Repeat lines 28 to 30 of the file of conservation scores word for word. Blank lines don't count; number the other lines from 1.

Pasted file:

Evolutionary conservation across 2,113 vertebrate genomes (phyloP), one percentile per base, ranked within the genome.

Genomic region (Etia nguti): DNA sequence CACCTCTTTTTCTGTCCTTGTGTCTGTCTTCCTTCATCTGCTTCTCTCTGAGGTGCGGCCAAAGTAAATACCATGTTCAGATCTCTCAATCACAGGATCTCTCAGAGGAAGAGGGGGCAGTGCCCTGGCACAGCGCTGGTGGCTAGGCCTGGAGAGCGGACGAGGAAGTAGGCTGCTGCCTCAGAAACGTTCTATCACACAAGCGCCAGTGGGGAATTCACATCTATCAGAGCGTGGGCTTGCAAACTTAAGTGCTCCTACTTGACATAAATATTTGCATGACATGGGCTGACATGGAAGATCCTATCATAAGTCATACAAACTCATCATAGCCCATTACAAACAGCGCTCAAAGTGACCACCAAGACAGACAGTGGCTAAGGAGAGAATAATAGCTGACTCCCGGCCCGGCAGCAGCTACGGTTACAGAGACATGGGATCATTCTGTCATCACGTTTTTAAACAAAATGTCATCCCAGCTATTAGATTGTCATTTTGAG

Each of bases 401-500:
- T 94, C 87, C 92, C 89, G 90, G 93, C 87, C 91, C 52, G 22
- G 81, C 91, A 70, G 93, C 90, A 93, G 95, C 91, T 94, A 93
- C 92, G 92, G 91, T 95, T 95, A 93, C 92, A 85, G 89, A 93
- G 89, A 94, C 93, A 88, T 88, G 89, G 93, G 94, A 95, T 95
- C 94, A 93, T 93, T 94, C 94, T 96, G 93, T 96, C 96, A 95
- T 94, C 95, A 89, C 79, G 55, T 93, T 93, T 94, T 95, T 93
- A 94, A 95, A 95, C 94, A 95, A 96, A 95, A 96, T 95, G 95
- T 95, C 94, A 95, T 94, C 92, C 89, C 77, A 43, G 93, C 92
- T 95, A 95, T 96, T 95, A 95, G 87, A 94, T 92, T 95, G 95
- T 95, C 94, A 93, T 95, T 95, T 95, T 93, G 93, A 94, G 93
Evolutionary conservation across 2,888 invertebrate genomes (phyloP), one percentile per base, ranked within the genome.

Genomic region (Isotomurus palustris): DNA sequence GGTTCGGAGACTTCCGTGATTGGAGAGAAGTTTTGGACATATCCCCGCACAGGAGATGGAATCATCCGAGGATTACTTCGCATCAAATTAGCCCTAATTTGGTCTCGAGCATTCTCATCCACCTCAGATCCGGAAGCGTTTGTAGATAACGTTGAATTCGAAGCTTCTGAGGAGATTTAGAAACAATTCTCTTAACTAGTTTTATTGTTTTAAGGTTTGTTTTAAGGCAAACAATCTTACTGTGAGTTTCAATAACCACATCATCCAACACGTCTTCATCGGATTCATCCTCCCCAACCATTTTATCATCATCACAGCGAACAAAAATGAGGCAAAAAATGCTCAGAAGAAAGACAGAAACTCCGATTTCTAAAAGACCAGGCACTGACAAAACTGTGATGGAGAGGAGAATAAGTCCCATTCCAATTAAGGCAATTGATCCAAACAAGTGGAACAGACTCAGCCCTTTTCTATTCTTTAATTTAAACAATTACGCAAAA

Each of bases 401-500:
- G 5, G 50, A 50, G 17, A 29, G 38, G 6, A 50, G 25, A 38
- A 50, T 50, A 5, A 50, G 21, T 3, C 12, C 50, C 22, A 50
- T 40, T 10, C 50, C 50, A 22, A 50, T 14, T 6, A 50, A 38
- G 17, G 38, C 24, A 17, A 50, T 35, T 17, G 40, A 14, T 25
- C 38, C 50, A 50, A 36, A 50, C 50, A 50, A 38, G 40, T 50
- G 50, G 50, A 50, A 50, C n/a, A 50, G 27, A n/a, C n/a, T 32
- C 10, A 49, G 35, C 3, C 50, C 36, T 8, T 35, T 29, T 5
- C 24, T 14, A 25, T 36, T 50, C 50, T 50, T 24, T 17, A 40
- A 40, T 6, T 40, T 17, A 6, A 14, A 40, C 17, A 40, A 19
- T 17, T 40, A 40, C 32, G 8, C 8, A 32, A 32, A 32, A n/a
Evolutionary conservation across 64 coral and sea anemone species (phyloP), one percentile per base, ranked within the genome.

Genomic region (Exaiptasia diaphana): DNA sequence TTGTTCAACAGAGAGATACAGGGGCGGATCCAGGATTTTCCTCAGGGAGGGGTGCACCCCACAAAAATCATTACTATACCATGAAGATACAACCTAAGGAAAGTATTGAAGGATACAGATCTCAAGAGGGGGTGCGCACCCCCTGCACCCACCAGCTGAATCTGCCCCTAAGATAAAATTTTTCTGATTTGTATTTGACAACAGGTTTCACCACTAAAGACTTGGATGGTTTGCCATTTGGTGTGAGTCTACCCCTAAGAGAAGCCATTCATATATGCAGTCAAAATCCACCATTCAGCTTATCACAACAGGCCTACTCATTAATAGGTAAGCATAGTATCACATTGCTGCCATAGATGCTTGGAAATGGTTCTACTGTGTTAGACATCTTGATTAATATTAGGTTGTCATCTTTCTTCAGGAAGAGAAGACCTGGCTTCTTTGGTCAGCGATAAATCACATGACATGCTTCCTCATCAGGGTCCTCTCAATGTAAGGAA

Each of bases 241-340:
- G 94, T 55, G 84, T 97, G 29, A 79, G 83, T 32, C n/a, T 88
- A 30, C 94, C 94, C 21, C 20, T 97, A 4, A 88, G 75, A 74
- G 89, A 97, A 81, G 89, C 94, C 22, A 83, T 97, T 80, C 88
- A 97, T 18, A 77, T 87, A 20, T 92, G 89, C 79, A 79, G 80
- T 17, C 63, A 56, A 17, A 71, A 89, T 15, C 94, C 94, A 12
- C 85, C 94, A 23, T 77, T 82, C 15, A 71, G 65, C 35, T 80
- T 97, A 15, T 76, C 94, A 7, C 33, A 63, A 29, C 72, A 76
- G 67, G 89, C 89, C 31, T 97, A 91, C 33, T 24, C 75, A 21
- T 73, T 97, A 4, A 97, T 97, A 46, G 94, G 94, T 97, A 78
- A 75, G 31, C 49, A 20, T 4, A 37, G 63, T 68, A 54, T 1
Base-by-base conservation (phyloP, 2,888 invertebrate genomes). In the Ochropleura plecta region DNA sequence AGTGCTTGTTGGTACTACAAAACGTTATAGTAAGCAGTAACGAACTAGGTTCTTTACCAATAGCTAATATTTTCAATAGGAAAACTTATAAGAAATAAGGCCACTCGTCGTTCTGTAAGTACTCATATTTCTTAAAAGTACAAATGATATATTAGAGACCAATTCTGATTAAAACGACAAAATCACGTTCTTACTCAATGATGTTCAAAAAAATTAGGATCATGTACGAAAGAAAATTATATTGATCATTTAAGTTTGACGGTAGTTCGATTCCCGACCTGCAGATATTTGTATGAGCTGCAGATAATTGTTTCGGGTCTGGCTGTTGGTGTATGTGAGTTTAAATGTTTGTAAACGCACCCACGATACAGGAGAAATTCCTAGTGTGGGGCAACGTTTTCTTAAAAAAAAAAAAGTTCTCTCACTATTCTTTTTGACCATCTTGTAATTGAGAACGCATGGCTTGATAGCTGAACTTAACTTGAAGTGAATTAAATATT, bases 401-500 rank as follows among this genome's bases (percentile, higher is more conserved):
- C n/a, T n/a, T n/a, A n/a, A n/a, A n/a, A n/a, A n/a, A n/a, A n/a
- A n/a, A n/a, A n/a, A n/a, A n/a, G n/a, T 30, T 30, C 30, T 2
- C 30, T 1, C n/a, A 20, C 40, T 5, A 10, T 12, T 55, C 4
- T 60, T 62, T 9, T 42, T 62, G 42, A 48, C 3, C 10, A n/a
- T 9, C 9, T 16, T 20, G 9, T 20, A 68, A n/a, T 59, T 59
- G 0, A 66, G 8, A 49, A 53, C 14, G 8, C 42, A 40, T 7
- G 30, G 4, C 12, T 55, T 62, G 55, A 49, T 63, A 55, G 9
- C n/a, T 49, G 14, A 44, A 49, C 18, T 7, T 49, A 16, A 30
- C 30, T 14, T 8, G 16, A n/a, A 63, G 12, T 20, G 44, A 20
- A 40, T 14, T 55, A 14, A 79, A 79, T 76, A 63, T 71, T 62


Genomic region (Exaiptasia diaphana): DNA sequence TTGTTCAACAGAGAGATACAGGGGCGGATCCAGGATTTTCCTCAGGGAGGGGTGCACCCCACAAAAATCATTACTATACCATGAAGATACAACCTAAGGAAAGTATTGAAGGATACAGATCTCAAGAGGGGGTGCGCACCCCCTGCACCCACCAGCTGAATCTGCCCCTAAGATAAAATTTTTCTGATTTGTATTTGACAACAGGTTTCACCACTAAAGACTTGGATGGTTTGCCATTTGGTGTGAGTCTACCCCTAAGAGAAGCCATTCATATATGCAGTCAAAATCCACCATTCAGCTTATCACAACAGGCCTACTCATTAATAGGTAAGCATAGTATCACATTGCTGCCATAGATGCTTGGAAATGGTTCTACTGTGTTAGACATCTTGATTAATATTAGGTTGTCATCTTTCTTCAGGAAGAGAAGACCTGGCTTCTTTGGTCAGCGATAAATCACATGACATGCTTCCTCATCAGGGTCCTCTCAATGTAAGGAA

Each of bases 241-340:
- G 94, T 55, G 84, T 97, G 29, A 79, G 83, T 32, C n/a, T 88